Increased consumer interest in non-alcohol beer in the United States can potentially give craft brewers a needed boost. The opportunity exists for craft brewers to expand their product line and increase sales and profits. That said, producing and serving non-alcohol beer is inherently different from traditional alcohol containing styles craft brewers are accustomed to brewing. The absence of alcohol in non-alcohol beer raises different regulatory, production, and public health and safety concerns that brewers must be aware of when adding these products to their portfolio.
The protection that alcohol provides beer that limits the survival and growth of pathogenic bacteria is well known and documented. However, little scientific research has been published on the growth and survival of pathogens in non-alcohol beer. A “food safe” non-alcohol beer can be produced at the brewery for packaging in a can or bottle through pasteurization. However, in keg, non-alcohol beer moving through the three-tier system is subject to circumstances beyond the brewer’s control, such as elevated temperatures during transportation and storage, or being served from a poorly maintained long draw draught system. These and other pathways such as a contaminated food product stored in beer service areas, can possibly introduce contamination and/or stimulate bacterial growth with potentially human harming consequences.
A recently published “challenge study” conducted by researchers at Cornell University found that the pathogenic bacteria Escherichia coli (E. coli) and Salmonella enterica can survive and grow at higher rates in non-alcohol beer under certain conditions. This study confirms other study results, indicating low and non-alcohol beers are susceptible to pathogens. After examining available evidence, the Brewers Association (BA) does not believe that sufficient evidence exists to understand the potential risk of serving non-alcohol beer on draught. Similarly, the BA does not believe there is sufficient knowledge or experience to recommend best practices that would guarantee the safety of the product during on-premise draught retail sales.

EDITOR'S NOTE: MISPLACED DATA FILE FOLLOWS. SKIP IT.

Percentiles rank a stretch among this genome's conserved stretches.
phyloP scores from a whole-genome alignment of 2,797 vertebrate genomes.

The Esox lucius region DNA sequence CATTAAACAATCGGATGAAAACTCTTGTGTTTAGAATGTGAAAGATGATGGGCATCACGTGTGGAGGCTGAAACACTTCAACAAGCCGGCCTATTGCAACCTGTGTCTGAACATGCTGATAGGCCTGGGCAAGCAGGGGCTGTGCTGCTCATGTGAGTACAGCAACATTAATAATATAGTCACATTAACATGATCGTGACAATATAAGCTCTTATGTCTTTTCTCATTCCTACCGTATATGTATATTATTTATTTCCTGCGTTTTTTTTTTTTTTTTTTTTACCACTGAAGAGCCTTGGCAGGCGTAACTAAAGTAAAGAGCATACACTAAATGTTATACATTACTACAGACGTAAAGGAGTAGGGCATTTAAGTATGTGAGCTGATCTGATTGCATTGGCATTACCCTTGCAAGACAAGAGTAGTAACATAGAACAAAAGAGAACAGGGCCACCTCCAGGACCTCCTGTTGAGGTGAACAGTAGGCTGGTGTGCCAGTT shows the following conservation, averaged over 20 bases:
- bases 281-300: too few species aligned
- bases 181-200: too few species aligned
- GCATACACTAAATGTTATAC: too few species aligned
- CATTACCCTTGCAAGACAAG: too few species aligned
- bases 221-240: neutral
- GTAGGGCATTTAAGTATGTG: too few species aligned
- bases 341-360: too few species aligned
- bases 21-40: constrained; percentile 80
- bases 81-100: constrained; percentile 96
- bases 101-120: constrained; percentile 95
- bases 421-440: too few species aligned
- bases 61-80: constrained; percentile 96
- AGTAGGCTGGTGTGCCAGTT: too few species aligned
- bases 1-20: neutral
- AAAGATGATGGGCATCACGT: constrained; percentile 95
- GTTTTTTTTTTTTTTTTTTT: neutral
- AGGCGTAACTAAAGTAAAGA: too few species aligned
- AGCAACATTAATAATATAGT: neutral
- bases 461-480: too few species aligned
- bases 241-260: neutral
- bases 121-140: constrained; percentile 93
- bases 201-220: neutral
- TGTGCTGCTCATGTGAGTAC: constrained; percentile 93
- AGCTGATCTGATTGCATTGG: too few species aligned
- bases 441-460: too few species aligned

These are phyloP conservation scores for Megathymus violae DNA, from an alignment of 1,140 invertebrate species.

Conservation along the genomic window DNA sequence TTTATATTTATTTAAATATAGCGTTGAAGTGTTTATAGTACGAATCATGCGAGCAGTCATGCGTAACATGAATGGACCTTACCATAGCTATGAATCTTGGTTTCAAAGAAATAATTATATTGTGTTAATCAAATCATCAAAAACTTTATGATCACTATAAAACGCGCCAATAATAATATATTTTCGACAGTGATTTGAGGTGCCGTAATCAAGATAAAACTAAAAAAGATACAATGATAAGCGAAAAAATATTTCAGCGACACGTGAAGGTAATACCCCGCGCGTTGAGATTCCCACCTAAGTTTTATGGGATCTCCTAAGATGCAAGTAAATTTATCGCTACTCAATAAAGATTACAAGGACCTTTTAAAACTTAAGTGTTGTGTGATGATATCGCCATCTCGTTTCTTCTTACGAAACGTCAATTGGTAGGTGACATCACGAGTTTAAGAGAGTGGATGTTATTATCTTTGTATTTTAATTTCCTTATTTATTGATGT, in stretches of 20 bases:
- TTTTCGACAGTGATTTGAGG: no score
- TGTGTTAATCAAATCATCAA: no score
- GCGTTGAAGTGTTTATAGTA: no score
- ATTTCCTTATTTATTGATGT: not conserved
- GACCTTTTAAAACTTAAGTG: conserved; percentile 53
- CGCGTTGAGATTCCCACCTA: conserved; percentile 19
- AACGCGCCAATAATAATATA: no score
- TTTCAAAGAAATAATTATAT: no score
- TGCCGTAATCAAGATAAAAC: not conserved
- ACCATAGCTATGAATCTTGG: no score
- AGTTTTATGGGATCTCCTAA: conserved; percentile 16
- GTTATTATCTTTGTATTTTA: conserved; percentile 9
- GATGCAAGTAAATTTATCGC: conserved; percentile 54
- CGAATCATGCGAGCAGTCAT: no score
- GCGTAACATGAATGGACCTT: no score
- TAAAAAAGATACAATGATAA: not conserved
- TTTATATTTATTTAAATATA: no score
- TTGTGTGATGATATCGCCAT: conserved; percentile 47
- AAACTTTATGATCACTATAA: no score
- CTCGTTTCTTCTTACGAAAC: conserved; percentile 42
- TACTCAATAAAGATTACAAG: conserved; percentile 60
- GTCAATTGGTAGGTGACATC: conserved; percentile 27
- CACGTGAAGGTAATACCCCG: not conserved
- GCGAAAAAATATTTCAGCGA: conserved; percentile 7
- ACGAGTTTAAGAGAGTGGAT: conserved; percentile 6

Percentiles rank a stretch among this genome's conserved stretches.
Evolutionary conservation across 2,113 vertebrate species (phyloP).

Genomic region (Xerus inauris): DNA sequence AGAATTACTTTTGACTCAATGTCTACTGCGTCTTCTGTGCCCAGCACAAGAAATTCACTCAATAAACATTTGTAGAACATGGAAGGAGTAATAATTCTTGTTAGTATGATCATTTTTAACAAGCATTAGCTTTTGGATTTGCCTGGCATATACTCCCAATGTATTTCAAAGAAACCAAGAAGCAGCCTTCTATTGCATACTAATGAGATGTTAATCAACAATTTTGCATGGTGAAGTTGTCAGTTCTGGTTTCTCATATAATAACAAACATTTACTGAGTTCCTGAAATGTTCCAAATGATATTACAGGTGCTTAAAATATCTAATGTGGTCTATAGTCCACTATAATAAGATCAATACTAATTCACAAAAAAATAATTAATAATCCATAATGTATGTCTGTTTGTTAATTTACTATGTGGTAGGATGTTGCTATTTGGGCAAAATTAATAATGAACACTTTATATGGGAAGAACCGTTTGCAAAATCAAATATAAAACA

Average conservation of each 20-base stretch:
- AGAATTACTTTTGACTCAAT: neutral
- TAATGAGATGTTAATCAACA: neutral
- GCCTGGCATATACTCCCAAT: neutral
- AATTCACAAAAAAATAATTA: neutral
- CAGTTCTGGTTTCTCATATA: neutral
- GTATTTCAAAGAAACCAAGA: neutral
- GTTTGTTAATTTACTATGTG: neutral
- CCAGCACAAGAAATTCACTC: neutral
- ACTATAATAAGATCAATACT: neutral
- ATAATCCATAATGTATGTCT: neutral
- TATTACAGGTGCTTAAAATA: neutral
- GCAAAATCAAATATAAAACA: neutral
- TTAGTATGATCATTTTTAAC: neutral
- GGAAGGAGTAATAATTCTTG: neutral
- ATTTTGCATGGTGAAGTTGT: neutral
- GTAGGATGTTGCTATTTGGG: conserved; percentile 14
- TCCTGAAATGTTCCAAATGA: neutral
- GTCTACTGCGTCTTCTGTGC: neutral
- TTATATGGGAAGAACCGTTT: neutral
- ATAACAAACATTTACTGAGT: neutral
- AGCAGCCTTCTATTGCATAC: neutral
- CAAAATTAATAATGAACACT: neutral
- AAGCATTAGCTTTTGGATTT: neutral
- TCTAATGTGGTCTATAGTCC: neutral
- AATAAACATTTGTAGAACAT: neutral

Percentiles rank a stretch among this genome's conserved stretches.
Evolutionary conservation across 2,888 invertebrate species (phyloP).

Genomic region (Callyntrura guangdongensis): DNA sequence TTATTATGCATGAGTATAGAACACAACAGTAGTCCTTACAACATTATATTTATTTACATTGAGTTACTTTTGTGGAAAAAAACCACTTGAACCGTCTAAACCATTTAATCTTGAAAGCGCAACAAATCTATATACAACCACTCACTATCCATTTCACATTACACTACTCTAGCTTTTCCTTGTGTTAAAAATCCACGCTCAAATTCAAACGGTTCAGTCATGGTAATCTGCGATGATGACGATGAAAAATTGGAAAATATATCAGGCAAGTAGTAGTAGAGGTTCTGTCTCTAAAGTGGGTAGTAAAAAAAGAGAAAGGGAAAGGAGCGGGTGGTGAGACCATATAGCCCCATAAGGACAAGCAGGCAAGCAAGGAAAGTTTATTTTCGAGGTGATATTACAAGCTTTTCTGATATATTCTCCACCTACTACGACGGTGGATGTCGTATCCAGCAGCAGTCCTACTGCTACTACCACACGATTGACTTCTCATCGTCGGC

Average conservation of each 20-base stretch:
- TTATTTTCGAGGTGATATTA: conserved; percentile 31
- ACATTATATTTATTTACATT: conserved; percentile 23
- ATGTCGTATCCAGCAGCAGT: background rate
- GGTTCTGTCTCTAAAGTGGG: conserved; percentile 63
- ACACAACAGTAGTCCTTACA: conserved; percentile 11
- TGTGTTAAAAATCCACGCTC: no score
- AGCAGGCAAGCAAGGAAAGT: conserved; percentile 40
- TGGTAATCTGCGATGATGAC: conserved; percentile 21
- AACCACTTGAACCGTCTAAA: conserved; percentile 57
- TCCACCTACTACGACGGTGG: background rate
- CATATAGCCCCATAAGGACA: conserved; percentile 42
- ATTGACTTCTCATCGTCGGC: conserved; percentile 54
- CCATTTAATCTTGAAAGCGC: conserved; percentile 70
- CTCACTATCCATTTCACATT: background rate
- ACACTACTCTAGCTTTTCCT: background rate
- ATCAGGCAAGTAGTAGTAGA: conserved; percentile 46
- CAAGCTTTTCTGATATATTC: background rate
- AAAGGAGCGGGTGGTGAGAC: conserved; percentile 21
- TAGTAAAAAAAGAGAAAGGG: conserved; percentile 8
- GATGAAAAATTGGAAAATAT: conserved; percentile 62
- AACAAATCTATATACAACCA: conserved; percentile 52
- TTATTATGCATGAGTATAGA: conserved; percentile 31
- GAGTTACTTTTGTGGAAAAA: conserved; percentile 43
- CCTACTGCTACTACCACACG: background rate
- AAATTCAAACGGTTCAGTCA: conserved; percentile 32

The potential consequences stemming from a foodborne pathogen contaminating non-alcohol beer are not the same as those of a beer that is compromised by non-pathogenic “beer spoilers” that impact the quality of a beer. A non-alcohol beer on draught that contains pathogens could result in illness or death of consumers from foodborne pathogens and reputational risk and business losses for an individual brewery.
The BA will continue to consult and work with subject matter experts and members of the academic community and industry in the interest of increasing the scientific knowledge addressing the growth of pathogens in non-alcohol beer while seeking to identify best practices that will ensure public safety. Brewers should understand the food safety risks involved with producing and serving non-alcohol beer in all package types, particularly draught beer, when considering adding non-alcohol beer to their portfolio.
For more in-depth information, refer to Non-Alcohol Beer on Draught: Risks, Considerations, and Resources.